Independent Historical Transit Documentary Featured on RIPTA Website
Film Chronicles the Growth of Edgewood in Cranston at The Turn of the Century
Providence, Rhode Island, November 8, 2022 – When residents who live along Narragansett Boulevard in Cranston asked the City to fix the potholes that plagued their street several years ago, they did not know that the resulting road work would unearth a chapter of public transit history. It turned out the road was pothole prone because beneath the pavement lay half a mile of steel tracks that once carried the Eddy Street-Edgewood trolley line – a connection that spurred the growth of the popular Edgewood residential neighborhood.
The story is told in an independent film, called END OF THE LINE: The Tracks That Shaped Our RI Streetcar Suburb, which is being featured on homepage of the Rhode Island Public Transit Authority (RIPTA) website at www.ripta.com/endoftheline. RIPTA is not affiliated with the film that was created by filmmaker and anthropologist David A. Goldenberg.
“This documentary provides an insightful and engaging look at how trolleys and streetcars shaped the growth of the Edgewood neighborhood and is a reminder that public transportation still plays a key role in where people choose to live and where businesses can flourish in our State,” said Scott Avedisian, RIPTA’s Chief Executive Officer. “It also contains many entertaining details of life in Rhode Island at the turn of the century.”
Goldenberg, who lives in Edgewood along the old trolley line, said the project was a labor of love that occurred by happenstance. He has made dozens of documentaries but wasn’t necessarily looking for a new project when he spied the rails in the potholes that caused traffic to rattle and shake when it passed his home. “At a community meeting where City officials announced plans to repave the Boulevard, I realized that they were not even aware of the presence of the tracks, but I convinced them to remove them. That sparked my curiosity about their origin.”
Goldenberg searched national and regional data sources for images and document, and estimates that it took about a year and a half to finish the film – which is entertaining as well as informative. Key resources were the publications and collections of URI Professor D. Scott Molloy and the film features historical photographs, old transit schedules, fare charts, excerpts from 1890s trolley guidebooks and even turn-of-the-century songs written about trolleys. The film was a semi-finalist for the 2022 RI International Film Festival.
Goldenberg, who has called the project a labor of love, says he enjoys the fact that the film “shows how a popular neighborhood we love was created by the building of several streetcar lines.” At the same time, it also gives a glimpse of what life was like back then, he said, noting that the research “really revealed the language and the quirks of the period.” He also found it fascinating to consider that if he lived in his house in 1908, every morning the trolley would have started up right in front at 5:42 AM, run every ten minutes through most of the day, and arrived on its final run at 2:12 AM.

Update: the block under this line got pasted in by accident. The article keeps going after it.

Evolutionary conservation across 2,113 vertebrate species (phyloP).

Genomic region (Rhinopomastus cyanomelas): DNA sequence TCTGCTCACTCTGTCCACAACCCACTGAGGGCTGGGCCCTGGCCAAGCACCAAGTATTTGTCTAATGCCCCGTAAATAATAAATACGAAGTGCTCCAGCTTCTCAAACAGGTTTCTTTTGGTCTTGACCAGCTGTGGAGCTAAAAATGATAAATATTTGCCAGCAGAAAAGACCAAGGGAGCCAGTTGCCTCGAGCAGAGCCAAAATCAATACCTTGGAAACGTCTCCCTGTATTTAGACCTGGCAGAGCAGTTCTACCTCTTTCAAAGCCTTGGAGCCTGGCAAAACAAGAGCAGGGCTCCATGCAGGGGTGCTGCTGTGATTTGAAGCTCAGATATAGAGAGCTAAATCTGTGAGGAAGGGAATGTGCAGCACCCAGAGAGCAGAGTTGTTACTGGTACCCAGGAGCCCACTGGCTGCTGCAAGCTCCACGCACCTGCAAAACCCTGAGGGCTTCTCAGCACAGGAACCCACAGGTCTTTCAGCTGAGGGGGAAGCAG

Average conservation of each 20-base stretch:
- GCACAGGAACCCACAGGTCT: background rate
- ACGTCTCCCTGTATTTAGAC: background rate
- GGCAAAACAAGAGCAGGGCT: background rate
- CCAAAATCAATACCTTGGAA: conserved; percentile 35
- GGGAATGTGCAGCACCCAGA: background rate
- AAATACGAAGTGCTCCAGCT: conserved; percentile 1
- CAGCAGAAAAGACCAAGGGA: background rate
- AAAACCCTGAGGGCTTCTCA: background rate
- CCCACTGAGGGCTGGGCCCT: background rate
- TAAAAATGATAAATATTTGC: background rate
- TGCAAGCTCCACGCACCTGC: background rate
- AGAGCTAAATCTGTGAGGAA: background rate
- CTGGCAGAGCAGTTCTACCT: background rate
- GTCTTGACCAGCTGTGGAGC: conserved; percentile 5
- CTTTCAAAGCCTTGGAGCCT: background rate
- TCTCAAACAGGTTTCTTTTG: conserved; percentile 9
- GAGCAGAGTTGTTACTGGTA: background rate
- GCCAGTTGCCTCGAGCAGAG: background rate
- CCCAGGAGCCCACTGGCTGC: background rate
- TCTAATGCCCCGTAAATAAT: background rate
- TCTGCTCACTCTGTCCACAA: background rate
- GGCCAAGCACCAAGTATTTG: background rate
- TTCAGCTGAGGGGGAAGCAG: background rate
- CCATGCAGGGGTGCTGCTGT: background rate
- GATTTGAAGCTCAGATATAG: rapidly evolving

The quirks include a thoroughly detailed trolley travel guide, written by Marianna M. Tallman, which sternly warns passengers to firmly affix their hats or risk losing them to a stiff wind or abrupt stop by the engineer. It also includes safety records that chronicle the hazards of the open-air cars, including the story of a male passenger who tried to toss away a cigar butt only to strike a tree with his knuckles and need attendance by a local doctor.
The film starts in the mid-1800s when Edgewood was largely undeveloped – just about 50 houses in low-lying coastal land with a connection to Providence provided by a horse-drawn trolley that traveled Broad Street. The ride from Market Square in Providence to Edgewood, with its popular dance hall at Rhodes-on- the-Pawtuxet, took about 50 minutes. The area was largely seen as recreation area because of its shoreline, two yacht clubs, and boating on the Pawtuxet River.
That all changed around 1892 when the Broad Street line was electrified, and Edgewood began to draw attention as an attractive suburban option with convenient transit for commuting. Interest in the area, which was eventually populated with large, gracious homes, intensified in 1896 when the Eddy Street-Edgewood trolley line began running along Narragansett Boulevard.
Goldenberg remembers watching work crews struggle to extract the old tracks from beneath the boulevard and heard them describe it as the toughest material they ever had to cut. He asked them for some pieces, and then had Providence artist David Karoff create a sculpture from it. Over the past few months, he has been working with the Edgewood Waterfront Preservation Association (EWPA) and the Cranston City mason, Dennis F. Conte, to create a masonry base for the sculpture so it can be erected at the corner of Narragansett Boulevard and Sefton Drive – the “end of the line” of the old Eddy Street-Edgewood line. Next to the sculpture will be a historic marker explaining Edgewood’s trolley roots and routes and providing a link to the film.
A public unveiling ceremony will be held within the next few weeks. In the meantime, people can enjoy the film and learn how their auto-friendly, paved city streets hide the footprint of a long-ago trolley system that shaped where they live today.
“Clearly, electrified mass transit transformed this area,” said Barbara Rubine, President of the EWPA. “What was a mix of farms and resort destinations became a vibrant upper middle-class commuter community.”